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Performing arts and change management in syncretized African performances: a study of “Odiiche Dance”

Nnamdi C. Mbara
Jenifer T. Okonkwo


African performances and tradition form important parts of literature in Africa. In fact, even in this 21st century, which is characterized by audio and digital recordings, the bulk of African performances are still not recorded. African performance, as generally known, is dependent on the performer(s) and audience. The audience, until recently, played an active role in traditional African performances. This was at a time when the performer(s) and the audience held the same belief and cultural system. In whichever way the performance manifested itself; in dance, music, drama, oral poetry recitals or folktales, the performers and the audience mostly merged as one and saw the performance as a communal activity and, therefore, did all there was to ensure its success. But recent developments, beginning with Euro-Christian advent, have served to distraught a once active audience into a modern passive one. The advent of the foreigners who introduced beliefs and cultural systems new to the African, has served to disrupt the African performance which had always been the main form of entertainment, education and moral edification. Sad to say, as a result of this, African performances in its original rendition, have now metamorphosed into western classical performances. This trend cannot be reversed easily; however, it can be adapted to boost active participation in African performances. This paper examines those beliefs and cultural systems which have shattered the very foundations of African performances. The researchers therefore evaluated and analyzed these challenges through interview, case study and content analysis approaches of the qualitative research method. Most importantly, the paper focuses on the blending of both the European and African cultures for a positive change. It concludes that despite the changing nature of the performances, African performances still retains its taste and her audiences are still alive, hence, with the case study of the “Odiiche Dance”. It is also the recommendation of the researchers that African-centered courses be taught throughout the educational levels in such a way as to refute the thinking that only the uncivilized persons participate in African traditional performances.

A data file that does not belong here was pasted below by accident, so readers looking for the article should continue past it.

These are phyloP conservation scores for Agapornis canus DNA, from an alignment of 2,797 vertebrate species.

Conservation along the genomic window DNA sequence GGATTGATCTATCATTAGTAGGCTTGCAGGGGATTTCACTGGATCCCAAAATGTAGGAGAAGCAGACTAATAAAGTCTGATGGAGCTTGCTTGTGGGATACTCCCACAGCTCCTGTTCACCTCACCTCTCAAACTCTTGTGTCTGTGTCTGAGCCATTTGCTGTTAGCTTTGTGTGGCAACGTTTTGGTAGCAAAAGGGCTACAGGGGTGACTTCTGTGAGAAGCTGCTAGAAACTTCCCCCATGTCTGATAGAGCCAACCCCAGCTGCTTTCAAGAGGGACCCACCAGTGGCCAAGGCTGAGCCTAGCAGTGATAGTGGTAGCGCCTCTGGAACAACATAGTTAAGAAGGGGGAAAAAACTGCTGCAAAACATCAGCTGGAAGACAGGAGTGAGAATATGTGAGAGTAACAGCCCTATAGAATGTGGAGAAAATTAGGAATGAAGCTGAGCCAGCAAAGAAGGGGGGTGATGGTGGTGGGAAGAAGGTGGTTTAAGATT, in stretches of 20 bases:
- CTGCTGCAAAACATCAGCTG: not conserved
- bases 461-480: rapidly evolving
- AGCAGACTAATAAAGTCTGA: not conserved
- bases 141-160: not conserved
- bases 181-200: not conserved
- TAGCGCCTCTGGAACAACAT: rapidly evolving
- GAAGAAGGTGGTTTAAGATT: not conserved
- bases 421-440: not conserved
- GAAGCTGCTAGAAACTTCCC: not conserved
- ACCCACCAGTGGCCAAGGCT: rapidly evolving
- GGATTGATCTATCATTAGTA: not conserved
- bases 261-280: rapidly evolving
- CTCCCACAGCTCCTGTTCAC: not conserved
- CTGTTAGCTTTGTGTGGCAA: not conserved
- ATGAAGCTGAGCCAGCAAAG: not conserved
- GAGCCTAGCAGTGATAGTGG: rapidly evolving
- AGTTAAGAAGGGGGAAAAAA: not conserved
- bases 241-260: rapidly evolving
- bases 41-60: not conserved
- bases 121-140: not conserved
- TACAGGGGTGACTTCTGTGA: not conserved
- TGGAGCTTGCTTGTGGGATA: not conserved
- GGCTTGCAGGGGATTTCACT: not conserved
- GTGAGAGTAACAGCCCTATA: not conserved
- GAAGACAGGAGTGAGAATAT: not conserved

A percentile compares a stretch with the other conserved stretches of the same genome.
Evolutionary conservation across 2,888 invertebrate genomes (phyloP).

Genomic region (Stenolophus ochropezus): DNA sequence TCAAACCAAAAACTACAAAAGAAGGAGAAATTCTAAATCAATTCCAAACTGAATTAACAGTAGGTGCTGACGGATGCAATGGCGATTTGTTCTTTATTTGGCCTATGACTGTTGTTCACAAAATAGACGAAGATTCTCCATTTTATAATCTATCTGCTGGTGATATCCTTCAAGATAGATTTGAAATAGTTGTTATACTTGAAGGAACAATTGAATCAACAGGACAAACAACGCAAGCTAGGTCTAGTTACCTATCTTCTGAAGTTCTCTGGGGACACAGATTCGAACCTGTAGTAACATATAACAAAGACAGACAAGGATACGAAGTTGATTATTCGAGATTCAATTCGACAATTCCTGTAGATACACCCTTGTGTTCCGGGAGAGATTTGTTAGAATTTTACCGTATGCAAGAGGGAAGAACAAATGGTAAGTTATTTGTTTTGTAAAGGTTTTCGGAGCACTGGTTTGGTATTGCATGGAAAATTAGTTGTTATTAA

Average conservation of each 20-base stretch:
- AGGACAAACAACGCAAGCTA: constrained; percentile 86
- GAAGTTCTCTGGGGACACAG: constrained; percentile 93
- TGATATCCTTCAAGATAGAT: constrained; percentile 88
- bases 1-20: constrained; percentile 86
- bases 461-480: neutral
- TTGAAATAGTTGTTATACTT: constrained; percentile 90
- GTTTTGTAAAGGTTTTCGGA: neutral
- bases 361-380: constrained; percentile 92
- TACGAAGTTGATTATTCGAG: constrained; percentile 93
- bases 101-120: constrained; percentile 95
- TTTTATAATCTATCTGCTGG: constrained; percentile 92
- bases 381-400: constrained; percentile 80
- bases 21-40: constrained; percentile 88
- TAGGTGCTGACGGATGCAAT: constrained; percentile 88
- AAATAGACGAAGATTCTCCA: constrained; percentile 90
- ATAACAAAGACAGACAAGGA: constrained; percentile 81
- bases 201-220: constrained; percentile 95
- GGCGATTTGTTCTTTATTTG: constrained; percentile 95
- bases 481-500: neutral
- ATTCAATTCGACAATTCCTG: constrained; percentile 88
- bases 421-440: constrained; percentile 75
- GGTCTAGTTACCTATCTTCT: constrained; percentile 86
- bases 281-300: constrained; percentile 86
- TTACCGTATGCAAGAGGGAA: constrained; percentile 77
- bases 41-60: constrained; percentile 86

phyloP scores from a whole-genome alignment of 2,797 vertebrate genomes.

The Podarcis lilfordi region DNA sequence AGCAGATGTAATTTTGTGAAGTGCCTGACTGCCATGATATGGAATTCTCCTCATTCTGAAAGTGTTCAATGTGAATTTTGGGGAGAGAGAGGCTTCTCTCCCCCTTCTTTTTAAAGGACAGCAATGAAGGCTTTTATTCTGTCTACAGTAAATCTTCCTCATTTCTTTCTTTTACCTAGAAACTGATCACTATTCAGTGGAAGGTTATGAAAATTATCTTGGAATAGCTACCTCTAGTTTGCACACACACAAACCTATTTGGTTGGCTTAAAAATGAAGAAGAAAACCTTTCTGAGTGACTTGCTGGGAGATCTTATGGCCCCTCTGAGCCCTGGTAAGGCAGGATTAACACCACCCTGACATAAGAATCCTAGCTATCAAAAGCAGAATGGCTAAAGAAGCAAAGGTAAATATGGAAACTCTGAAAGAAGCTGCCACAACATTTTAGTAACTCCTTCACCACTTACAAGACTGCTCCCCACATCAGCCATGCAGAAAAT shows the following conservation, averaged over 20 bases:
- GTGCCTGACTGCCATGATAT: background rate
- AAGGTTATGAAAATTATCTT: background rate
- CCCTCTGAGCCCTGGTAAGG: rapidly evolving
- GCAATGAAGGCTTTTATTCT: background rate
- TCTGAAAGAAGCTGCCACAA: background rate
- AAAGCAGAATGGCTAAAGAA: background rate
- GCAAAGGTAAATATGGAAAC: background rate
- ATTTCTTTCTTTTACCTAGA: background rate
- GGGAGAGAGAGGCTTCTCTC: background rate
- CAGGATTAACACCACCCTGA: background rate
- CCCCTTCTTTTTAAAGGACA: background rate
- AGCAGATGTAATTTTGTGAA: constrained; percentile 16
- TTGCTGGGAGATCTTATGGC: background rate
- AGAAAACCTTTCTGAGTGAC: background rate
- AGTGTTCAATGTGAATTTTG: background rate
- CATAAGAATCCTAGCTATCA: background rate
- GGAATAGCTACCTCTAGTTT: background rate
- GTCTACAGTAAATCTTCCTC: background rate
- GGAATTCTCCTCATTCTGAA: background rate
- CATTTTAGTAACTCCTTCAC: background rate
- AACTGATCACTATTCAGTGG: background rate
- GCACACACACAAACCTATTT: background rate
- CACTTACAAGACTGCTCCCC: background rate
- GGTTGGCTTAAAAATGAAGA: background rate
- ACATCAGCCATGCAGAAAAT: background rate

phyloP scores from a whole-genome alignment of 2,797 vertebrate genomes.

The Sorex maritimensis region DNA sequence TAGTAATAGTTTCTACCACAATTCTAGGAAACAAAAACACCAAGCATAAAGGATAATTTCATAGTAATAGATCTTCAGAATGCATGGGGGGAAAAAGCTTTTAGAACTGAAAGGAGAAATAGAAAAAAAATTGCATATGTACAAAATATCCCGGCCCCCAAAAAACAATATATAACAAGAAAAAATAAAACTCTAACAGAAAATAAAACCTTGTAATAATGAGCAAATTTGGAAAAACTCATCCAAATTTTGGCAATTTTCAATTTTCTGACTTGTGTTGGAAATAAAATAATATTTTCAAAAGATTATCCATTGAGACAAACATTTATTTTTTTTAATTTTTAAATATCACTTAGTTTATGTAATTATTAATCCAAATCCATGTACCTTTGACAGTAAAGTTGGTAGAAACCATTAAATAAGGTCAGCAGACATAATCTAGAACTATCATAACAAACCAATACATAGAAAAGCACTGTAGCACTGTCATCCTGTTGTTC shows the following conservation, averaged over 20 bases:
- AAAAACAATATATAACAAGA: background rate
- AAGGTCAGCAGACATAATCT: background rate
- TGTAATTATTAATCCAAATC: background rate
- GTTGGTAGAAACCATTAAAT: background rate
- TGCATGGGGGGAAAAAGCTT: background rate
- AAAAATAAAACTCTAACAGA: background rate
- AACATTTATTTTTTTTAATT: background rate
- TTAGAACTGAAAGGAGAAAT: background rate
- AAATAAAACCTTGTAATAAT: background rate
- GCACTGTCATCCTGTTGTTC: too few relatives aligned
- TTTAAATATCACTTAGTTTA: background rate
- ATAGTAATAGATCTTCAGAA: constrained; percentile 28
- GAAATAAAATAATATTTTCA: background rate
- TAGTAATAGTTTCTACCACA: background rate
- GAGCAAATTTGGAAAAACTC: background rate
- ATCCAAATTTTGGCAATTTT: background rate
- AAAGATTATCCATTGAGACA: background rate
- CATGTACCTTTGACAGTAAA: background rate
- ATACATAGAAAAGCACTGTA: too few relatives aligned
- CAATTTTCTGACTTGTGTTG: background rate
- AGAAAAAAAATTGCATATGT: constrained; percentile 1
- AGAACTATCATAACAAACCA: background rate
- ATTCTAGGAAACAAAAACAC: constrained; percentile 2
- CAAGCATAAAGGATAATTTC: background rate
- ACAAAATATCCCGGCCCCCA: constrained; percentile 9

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print ISSN: 2006-6910